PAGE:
JAMBANDS: Since mandolin and human beatbox are unique instruments in their own right, can you tell me about your influences in regard to both of them?
KENNY: I love music so much and have such a respect for all musicians that it is hard to list my influences. I have taken the essence of so many different artists and used it to develop my own style. I was never heavy into any particular mandolin player. I've just tried to be honest and express myself. I began to experiment with different effects. I decided on an organ sound because it filled a musical gap in the Bridge. As far as beatboxers go, there are many talented underground beatboxers out there that no one has heard of. Many of whom I was fortunate enough to hear at the 2004 International Beatbox Convention. I had the opportunity to collaborate with two of my favorite beatboxers, Kenny Muhammed and Shodekeh.
JAMBANDS: Ryan, in addition to being the bassist, you do double-duty as the manager. A band member managing the band is certainly not unheard of. There are even some really successful bands that continued to do it after their success both Pavement and Blind Boys of Alabama come to mind. Talk a little bit about your role as manager. How and why did that happen? Is it a role you plan on keeping or is it just out of necessity for now? Did you have any other band management experience prior or did you just sort of take it on by default?
RYAN: Ever since my first band in high school I kind of just took the initiative and started booking gigs. This lead to me being the person in the band doing all of the business side of things, and eventually to being the manager. I managed my band in college called Good Question. We toured quite a bit on the west coast so I gained a pretty solid foundation of contacts and strong understanding for managing a band. When the Bridge began to come together I was just the logical person to fill the role. Honestly, I like and dislike being the manager of the band. I like knowing what's going on and it's a good feeling that the guys trust me enough to do it all. On the other hand, it would be nice just to concentrate on the music for once. I will probably remain the manager until it gets too much for me to deal with or until we find someone whom we trust and respect enough to takeover.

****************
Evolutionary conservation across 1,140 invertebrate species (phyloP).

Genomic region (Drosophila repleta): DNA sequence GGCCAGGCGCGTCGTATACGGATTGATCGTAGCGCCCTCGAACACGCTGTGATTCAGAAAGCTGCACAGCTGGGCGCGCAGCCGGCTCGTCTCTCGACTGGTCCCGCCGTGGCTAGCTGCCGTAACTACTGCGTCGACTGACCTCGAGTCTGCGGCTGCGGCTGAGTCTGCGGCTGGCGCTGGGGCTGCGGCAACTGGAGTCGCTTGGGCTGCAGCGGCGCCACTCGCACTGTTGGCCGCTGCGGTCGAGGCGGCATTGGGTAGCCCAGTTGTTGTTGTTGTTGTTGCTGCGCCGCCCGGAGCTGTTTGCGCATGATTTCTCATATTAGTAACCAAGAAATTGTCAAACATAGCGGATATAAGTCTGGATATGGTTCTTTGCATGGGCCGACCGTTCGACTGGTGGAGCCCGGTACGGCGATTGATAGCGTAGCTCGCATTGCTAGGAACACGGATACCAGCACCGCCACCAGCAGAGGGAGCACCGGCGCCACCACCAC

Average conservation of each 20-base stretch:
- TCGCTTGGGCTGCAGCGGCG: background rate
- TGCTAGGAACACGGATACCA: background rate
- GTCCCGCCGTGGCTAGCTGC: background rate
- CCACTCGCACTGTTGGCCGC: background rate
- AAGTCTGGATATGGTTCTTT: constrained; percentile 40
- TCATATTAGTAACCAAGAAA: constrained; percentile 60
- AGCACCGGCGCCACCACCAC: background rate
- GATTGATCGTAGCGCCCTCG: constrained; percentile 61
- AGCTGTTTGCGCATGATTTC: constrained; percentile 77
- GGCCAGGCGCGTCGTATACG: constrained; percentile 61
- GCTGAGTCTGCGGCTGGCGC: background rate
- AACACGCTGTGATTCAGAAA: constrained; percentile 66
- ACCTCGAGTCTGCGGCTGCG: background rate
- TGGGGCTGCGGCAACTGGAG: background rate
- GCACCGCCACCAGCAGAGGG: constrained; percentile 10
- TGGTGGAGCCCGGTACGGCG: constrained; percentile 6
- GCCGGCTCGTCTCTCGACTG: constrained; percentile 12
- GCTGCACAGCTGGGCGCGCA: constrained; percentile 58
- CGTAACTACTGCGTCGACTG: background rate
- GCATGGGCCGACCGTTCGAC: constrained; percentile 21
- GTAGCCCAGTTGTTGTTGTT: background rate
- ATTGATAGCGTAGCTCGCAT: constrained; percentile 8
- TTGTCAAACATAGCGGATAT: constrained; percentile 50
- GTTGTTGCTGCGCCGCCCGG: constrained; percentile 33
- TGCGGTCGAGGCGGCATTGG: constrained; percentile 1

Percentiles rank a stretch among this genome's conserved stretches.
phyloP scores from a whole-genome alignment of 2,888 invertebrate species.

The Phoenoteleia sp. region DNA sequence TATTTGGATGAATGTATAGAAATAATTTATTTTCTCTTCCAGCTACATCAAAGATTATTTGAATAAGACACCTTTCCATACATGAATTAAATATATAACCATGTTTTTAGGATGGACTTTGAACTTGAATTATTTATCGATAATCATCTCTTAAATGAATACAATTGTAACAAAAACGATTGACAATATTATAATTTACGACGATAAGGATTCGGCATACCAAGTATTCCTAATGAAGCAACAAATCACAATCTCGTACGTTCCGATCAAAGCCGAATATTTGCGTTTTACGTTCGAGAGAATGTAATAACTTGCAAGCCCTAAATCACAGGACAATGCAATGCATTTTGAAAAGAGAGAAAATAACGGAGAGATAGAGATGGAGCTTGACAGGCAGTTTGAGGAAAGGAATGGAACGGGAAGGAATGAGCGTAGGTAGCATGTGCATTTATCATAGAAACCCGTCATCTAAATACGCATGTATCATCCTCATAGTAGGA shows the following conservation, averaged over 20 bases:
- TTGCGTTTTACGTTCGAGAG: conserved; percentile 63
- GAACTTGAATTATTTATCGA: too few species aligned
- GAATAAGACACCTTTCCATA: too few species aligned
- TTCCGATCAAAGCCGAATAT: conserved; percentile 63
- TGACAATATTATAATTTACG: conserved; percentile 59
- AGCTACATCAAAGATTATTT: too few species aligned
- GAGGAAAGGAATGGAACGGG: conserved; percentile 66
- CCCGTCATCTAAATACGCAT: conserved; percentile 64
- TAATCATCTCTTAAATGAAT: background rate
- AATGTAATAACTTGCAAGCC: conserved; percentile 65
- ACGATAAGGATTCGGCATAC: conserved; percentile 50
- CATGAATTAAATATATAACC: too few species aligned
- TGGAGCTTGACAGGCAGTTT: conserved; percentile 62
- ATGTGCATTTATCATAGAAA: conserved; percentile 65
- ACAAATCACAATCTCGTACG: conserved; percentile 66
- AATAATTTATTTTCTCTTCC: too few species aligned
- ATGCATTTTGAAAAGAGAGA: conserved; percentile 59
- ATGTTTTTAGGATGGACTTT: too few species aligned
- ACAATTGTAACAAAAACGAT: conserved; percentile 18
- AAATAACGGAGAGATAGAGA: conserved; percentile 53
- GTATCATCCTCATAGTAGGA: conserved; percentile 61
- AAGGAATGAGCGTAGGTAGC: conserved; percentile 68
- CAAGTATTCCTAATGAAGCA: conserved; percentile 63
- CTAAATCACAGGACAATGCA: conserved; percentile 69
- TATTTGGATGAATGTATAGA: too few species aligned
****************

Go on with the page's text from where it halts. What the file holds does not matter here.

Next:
JAMBANDS: Let’s talk about the residency you have at the Funk Box. Also, if you can, include anything about your relationship with Walther Productions.